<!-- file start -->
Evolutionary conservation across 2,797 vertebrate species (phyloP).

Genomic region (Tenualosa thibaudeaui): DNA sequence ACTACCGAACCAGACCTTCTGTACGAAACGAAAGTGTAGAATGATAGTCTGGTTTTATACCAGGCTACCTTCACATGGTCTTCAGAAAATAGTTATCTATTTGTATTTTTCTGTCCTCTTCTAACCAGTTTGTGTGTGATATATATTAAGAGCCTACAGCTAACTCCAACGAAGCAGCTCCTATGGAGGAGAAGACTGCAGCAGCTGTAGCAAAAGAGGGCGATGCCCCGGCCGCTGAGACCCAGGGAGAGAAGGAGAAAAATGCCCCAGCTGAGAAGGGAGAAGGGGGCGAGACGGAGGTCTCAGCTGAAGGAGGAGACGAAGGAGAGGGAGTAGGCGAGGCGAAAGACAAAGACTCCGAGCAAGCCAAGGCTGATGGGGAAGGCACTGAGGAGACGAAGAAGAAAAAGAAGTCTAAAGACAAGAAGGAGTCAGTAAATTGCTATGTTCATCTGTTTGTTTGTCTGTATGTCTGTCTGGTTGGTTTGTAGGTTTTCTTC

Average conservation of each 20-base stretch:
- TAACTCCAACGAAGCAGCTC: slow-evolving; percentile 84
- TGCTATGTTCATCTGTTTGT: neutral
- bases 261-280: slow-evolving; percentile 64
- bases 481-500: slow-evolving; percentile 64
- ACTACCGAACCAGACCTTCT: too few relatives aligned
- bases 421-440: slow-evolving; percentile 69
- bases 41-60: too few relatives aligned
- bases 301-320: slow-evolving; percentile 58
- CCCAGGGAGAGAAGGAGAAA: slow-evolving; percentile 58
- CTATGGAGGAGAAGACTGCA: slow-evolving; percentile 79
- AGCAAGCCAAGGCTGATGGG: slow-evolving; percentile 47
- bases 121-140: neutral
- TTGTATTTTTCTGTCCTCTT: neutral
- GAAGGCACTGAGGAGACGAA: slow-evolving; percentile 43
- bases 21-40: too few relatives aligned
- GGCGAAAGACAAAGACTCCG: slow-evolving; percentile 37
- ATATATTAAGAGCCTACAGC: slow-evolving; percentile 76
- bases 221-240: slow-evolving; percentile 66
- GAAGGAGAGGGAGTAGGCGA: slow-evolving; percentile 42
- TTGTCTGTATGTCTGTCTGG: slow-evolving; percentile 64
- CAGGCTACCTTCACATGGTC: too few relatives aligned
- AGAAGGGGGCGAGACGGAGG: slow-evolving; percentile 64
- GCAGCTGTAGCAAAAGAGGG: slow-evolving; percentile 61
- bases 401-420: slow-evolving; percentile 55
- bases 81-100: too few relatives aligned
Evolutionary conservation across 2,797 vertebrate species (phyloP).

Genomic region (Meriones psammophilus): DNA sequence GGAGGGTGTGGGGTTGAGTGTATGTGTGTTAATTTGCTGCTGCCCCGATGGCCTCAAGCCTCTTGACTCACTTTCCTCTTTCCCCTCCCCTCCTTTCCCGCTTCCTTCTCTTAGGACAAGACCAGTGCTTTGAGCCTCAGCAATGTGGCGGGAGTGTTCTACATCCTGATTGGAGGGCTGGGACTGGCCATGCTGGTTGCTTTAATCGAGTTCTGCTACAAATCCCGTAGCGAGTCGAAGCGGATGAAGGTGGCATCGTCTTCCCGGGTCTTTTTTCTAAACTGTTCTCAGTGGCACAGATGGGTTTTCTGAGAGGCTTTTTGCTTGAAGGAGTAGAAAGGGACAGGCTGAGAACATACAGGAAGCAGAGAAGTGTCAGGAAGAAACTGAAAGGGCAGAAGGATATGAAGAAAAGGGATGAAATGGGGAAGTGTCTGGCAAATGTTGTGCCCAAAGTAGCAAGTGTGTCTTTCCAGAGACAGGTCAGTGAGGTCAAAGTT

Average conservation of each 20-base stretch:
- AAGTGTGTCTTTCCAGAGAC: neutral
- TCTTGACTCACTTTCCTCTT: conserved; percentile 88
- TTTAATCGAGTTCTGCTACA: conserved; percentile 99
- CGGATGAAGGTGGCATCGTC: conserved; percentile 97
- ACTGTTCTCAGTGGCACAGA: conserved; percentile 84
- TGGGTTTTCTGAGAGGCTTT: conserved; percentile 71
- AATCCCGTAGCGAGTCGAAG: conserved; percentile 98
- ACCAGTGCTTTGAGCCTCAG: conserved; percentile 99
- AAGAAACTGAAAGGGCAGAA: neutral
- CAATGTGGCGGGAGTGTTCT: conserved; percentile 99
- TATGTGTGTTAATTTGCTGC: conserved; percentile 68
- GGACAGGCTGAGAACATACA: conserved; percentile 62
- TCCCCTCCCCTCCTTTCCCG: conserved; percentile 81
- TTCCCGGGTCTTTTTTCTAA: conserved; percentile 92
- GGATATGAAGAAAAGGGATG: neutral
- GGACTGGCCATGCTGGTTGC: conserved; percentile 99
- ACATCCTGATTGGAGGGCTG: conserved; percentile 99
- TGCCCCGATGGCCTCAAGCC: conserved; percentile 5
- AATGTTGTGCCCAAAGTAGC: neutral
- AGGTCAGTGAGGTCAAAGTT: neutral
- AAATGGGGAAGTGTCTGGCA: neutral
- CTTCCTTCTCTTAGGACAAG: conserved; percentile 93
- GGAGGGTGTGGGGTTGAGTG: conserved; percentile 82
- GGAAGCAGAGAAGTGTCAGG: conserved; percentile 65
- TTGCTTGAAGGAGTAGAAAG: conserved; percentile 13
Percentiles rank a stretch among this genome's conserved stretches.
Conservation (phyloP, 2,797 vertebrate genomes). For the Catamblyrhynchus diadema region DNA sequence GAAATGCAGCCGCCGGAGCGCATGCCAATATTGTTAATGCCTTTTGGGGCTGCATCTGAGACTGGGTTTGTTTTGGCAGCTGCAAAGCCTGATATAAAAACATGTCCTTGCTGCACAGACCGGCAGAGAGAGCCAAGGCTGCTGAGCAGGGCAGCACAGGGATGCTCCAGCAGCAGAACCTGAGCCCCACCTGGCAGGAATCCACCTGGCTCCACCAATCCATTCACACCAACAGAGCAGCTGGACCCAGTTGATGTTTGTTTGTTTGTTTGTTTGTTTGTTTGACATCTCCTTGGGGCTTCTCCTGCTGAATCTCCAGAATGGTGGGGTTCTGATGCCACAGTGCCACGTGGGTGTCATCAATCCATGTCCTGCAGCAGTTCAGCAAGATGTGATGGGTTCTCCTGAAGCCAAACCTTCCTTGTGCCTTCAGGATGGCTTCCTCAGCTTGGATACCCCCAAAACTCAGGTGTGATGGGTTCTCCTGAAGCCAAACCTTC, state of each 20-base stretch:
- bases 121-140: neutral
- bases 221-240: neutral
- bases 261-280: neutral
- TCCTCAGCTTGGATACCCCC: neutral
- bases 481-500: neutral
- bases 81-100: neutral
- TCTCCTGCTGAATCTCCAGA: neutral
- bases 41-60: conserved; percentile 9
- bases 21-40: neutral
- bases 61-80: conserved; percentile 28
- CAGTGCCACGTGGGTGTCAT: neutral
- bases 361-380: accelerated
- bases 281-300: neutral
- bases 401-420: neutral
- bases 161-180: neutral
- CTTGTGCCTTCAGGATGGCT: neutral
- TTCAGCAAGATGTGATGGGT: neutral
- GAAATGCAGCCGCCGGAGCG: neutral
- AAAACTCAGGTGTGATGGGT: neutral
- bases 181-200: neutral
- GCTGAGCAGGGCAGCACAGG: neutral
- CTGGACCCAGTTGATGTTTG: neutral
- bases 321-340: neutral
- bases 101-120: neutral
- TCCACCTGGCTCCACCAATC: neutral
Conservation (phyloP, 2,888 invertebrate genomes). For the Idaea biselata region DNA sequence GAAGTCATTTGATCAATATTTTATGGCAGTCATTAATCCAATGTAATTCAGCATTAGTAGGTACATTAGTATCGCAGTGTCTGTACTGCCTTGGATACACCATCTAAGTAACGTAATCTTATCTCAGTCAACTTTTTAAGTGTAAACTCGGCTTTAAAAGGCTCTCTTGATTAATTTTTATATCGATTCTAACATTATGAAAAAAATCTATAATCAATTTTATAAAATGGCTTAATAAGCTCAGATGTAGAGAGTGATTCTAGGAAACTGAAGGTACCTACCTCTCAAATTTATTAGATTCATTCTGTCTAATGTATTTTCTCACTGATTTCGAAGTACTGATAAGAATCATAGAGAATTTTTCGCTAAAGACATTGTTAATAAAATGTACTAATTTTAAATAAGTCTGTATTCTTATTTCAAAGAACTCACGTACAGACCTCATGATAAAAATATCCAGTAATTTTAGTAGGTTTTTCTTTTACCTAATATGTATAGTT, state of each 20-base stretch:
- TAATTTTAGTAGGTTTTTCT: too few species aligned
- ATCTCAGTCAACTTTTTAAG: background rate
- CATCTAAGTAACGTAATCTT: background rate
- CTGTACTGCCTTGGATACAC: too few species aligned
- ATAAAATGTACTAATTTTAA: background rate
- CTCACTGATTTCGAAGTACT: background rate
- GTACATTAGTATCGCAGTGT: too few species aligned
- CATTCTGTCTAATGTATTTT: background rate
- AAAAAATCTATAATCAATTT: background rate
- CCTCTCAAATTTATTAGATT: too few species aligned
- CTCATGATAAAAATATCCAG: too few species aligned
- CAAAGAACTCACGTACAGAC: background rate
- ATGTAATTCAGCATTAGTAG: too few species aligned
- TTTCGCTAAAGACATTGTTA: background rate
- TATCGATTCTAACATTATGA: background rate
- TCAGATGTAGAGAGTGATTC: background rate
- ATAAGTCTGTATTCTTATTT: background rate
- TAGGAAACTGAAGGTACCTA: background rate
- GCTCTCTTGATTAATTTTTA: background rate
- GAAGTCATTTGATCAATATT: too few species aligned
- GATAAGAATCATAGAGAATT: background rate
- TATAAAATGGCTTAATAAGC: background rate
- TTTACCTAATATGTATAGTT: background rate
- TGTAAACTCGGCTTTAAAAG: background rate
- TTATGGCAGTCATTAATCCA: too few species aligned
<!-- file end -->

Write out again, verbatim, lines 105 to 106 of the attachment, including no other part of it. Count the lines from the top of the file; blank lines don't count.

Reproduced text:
- GATAAGAATCATAGAGAATT: background rate
- TATAAAATGGCTTAATAAGC: background rate